-=tension & release=-


   
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(@patrick)
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Topic starter  

Thanks for all the suggestions: I've tried them all out and am having a bit more success. I'm also muting the adjacent strings where possible, so I don't have to worry so much about hitting just those two strings. Funny, though...I find this a lot harder than barre chords. Maybe because with barre chords, it's largely a matter of strength, while this is more a matter of finesse of technique.
...and also try rotating the pick position slightly so it is not parallel to the strings.
I tried that and noticed some improvement...I'm guessing the pick's rounded side helps to glide the pick over the strings more smoothly than broadside.

I noticed on TV, a lot of today's rock/grunge guitarists play rhythm by using a lot of arm movement (and of course the guitar slung very low...possibly just to look cool?) but I suspect that using mostly wrist is the better way...even for rhythm...am I right?


   
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(@ricochet)
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Yeah, the low slung guitar is an attempt to look cool. You can't really play much well that way, and it's very hard on the player's hand and wrist. Good way to get tendonitis or carpal tunnel syndrome. And it looks stupid. Like a backwards baseball cap.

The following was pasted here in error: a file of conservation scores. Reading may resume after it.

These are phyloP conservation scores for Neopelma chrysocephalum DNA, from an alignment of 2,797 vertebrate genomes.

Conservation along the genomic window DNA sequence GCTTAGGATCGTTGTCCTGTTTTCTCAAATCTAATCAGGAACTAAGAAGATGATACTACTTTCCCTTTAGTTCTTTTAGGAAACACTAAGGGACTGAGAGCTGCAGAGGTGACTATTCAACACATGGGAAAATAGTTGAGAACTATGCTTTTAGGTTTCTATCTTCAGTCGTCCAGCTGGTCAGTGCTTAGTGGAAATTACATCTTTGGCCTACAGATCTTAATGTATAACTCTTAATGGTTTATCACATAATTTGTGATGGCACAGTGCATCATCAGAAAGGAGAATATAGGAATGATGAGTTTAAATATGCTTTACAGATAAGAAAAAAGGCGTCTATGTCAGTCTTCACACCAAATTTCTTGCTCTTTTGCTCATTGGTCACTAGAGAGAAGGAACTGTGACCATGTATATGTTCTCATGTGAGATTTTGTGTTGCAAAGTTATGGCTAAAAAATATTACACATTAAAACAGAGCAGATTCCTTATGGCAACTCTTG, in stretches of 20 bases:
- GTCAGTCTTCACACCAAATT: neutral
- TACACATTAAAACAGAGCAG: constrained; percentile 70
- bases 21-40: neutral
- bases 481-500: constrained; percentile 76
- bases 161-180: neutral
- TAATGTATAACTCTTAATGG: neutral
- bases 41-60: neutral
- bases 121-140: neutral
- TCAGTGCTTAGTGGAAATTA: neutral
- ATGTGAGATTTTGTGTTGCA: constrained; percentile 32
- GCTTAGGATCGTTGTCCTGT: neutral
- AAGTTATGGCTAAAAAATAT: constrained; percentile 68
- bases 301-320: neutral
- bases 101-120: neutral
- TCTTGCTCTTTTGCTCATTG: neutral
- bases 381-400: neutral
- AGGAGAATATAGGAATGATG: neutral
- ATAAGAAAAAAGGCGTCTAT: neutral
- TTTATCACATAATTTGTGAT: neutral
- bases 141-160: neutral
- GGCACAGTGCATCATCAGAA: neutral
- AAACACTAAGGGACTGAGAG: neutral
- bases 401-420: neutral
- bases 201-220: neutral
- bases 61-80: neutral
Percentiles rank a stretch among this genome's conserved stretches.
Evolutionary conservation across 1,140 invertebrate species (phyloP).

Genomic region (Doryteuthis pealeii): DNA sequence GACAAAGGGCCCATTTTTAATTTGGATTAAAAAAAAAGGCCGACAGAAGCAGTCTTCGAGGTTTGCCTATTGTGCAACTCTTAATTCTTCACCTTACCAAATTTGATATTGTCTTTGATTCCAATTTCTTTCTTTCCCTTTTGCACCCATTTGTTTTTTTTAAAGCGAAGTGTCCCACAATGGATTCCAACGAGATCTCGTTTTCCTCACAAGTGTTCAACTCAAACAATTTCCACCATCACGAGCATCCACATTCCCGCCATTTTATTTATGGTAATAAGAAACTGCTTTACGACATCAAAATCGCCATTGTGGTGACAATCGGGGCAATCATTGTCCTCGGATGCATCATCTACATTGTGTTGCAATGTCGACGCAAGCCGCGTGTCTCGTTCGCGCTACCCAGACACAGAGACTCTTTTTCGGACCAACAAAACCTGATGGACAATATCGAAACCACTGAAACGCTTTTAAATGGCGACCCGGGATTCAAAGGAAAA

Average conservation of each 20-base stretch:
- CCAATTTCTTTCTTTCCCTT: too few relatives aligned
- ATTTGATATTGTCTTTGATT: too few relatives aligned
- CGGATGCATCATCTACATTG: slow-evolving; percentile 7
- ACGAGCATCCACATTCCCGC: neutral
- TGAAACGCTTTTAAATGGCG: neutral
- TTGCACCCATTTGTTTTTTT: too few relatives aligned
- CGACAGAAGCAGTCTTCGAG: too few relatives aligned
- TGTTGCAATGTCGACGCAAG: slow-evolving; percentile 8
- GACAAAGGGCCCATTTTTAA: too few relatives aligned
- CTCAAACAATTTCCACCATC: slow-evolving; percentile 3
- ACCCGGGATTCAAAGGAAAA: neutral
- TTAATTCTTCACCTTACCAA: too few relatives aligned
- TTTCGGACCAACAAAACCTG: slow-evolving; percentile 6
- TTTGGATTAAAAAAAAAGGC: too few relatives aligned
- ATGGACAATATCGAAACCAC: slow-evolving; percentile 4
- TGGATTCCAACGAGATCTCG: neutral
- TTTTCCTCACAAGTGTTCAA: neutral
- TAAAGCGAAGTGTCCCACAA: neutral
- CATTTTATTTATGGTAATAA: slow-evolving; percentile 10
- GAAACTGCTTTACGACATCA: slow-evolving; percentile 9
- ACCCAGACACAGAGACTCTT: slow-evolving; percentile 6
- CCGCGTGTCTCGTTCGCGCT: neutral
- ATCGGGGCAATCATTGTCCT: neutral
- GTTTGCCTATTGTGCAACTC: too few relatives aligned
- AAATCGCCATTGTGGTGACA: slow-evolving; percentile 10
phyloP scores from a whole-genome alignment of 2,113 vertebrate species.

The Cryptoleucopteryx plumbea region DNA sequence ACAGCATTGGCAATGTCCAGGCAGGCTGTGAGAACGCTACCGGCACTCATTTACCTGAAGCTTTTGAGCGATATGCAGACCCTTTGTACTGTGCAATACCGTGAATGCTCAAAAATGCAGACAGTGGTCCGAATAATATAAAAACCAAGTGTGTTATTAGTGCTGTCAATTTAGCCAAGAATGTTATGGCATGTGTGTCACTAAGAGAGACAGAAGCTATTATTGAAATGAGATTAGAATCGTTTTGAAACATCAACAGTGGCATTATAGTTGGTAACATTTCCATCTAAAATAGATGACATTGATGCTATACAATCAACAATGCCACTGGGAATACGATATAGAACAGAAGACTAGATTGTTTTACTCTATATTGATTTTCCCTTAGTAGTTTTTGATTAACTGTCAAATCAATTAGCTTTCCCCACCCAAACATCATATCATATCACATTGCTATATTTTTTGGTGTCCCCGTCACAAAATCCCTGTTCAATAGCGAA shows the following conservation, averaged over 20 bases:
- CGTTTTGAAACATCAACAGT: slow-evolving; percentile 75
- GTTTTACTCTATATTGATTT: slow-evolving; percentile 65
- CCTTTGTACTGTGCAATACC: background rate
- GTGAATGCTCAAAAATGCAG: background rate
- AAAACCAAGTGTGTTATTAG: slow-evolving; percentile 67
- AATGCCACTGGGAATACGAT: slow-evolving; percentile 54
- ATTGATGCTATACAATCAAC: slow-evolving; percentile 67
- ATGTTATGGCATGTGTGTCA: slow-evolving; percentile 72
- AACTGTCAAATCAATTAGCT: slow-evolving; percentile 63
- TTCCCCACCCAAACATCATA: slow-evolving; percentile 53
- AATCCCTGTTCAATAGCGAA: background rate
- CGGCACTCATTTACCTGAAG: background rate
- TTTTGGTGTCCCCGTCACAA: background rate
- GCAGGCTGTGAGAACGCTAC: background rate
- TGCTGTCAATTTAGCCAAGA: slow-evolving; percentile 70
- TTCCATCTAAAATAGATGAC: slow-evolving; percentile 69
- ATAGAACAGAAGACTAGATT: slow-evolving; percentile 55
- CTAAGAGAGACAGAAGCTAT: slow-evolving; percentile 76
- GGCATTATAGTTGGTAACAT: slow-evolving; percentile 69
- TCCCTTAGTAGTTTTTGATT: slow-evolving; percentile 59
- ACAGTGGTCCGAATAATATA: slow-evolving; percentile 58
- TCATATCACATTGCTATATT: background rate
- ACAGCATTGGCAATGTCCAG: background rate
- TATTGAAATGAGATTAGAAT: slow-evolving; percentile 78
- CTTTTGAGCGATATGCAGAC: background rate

:lol:

"A cheerful heart is good medicine."


   
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(@cudaman73)
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Joined: 19 years ago
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agreed. when i first bought my electric i tried playing that low. it doesn't work well. 'specially when you've got no practice. I tend to like the guitar right in the center of my chest. :P

-----
"Life isn't worth living for unless you have something worth dying for."


   
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(@ricochet)
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The closer you get to the classical guitar players' hand and arm position, the better off you are biomechanically. That calls for the guitar body to be relatively high, with the neck angled high and close to the body.

"A cheerful heart is good medicine."


   
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 300m
(@300m)
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I noticed on TV, a lot of today's rock/grunge guitarists play rhythm by using a lot of arm movement (and of course the guitar slung very low...possibly just to look cool?) but I suspect that using mostly wrist is the better way...even for rhythm...am I right?

Like the others said not low. Ricohet is correct on classical postion. Take it from someone with tendonititus now :( Use the arm not just the wrist. You get better control with the arm and cover more with the arm than the wrist.

John M


   
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 300m
(@300m)
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double post drat

John M


   
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(@metaellihead)
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Have you guys seen Slash lately? I thought Pagey played low but Slash has to prop the thing up on his hip to play past the 9th fret.

-Metaellihead